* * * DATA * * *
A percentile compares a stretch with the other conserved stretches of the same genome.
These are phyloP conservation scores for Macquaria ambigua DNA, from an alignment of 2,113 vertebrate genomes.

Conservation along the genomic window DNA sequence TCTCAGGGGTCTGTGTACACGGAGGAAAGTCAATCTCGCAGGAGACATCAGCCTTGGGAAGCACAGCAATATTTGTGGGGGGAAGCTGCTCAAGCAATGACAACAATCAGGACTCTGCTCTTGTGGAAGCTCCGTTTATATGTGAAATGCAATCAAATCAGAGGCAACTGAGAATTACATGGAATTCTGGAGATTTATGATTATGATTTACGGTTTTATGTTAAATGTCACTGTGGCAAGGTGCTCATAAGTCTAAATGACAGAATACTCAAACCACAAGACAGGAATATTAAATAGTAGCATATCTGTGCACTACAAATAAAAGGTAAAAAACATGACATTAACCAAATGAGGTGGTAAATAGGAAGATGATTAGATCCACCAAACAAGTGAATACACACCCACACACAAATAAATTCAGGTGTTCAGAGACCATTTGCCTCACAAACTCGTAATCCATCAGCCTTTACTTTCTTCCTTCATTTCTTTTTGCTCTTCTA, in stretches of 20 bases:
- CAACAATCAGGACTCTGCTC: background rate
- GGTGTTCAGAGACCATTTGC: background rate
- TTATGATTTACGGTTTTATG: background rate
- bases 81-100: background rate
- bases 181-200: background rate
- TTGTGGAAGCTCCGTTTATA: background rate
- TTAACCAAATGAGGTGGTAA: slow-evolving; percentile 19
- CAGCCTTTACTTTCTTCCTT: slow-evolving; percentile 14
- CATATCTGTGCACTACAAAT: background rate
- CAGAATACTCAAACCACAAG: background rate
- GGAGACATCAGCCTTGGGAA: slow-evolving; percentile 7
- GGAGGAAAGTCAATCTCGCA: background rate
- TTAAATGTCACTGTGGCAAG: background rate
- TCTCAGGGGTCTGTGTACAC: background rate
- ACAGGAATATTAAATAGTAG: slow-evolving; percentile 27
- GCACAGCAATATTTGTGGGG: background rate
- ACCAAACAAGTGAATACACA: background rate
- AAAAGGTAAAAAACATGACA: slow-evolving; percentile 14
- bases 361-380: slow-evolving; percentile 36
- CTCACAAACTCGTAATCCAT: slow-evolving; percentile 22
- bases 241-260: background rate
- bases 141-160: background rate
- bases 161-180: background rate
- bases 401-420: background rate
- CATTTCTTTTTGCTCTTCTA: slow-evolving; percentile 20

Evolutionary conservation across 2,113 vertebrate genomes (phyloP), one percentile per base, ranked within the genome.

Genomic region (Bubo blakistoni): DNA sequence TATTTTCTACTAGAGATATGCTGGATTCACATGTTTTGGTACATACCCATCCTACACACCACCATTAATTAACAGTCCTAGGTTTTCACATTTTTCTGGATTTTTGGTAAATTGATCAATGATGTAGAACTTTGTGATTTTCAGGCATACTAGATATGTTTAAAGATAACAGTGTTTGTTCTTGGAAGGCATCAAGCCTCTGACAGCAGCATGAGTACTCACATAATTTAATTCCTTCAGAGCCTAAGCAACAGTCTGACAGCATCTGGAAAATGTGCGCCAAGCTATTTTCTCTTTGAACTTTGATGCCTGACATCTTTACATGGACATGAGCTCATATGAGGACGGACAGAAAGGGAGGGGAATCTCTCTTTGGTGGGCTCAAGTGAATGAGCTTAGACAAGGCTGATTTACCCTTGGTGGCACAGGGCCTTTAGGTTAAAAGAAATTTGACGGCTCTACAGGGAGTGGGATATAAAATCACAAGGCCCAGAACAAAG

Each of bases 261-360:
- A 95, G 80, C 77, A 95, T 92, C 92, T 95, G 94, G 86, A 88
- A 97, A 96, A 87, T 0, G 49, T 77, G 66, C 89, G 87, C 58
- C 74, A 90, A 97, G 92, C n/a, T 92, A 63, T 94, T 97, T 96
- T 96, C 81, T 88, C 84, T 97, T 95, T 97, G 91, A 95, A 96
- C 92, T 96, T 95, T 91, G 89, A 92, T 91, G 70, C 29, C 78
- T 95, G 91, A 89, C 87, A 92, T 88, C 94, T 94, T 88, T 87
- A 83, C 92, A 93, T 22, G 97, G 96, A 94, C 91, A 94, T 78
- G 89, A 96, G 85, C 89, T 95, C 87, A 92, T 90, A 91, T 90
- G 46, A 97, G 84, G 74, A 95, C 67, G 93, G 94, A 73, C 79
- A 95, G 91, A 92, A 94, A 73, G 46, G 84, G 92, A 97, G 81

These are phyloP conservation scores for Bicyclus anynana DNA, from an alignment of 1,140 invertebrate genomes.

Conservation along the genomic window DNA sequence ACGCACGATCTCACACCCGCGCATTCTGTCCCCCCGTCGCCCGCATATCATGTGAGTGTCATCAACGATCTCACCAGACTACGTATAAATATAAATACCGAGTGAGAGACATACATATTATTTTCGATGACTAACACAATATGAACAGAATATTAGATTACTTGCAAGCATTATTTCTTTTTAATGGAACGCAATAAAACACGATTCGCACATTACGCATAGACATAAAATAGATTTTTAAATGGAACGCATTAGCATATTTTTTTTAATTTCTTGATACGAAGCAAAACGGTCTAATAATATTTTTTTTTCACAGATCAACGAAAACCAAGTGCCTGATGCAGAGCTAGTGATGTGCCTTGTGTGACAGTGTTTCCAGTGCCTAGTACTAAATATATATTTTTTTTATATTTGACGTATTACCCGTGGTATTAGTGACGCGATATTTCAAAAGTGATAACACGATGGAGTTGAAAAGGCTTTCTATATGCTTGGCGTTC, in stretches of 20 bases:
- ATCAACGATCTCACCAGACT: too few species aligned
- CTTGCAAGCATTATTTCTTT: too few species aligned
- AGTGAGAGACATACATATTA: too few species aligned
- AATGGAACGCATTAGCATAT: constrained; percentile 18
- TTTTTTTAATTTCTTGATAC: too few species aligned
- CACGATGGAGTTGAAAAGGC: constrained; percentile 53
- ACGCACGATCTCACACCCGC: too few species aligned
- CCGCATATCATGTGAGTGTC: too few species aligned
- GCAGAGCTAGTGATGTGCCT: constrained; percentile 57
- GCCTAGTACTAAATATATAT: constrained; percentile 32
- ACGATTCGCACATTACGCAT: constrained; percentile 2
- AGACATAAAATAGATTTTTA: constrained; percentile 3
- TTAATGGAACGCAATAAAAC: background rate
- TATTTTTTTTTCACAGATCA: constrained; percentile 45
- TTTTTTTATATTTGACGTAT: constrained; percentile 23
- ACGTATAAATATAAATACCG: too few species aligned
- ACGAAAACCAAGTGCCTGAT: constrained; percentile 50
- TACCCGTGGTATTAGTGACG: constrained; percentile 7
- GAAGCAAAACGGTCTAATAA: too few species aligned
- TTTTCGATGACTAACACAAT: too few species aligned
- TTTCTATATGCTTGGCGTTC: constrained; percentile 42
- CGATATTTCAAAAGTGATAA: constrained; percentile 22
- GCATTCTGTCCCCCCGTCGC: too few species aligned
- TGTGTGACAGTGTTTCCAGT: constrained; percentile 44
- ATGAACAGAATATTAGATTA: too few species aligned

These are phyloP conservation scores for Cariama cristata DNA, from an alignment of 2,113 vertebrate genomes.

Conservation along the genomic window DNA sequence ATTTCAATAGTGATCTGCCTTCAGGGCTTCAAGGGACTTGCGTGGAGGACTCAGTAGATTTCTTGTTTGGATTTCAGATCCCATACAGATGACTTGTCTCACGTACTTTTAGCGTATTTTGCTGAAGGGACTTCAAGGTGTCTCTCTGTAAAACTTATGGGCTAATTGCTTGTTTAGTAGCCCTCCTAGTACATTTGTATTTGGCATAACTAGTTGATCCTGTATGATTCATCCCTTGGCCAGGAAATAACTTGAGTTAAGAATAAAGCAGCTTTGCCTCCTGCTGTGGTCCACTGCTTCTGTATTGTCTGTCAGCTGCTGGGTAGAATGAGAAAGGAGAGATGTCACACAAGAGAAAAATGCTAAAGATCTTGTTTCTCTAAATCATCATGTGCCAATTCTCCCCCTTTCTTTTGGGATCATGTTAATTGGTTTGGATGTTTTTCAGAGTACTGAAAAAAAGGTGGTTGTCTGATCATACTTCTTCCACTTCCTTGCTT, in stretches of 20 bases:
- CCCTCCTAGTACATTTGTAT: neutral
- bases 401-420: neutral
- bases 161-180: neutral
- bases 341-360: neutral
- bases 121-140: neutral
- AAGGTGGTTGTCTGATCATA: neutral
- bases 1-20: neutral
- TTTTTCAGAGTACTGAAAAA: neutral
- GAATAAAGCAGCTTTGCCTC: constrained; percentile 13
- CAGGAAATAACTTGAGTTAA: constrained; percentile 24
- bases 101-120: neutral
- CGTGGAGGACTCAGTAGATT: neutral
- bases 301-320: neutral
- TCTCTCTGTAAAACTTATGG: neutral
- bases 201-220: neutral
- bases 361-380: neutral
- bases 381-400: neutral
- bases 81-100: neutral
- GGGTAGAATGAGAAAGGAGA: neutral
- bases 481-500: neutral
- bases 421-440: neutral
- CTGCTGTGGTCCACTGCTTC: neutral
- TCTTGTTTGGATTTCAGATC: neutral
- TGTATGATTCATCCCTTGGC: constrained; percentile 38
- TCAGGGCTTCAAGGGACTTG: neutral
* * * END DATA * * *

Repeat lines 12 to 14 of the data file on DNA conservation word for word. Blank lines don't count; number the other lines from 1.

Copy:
- CATATCTGTGCACTACAAAT: background rate
- CAGAATACTCAAACCACAAG: background rate
- GGAGACATCAGCCTTGGGAA: slow-evolving; percentile 7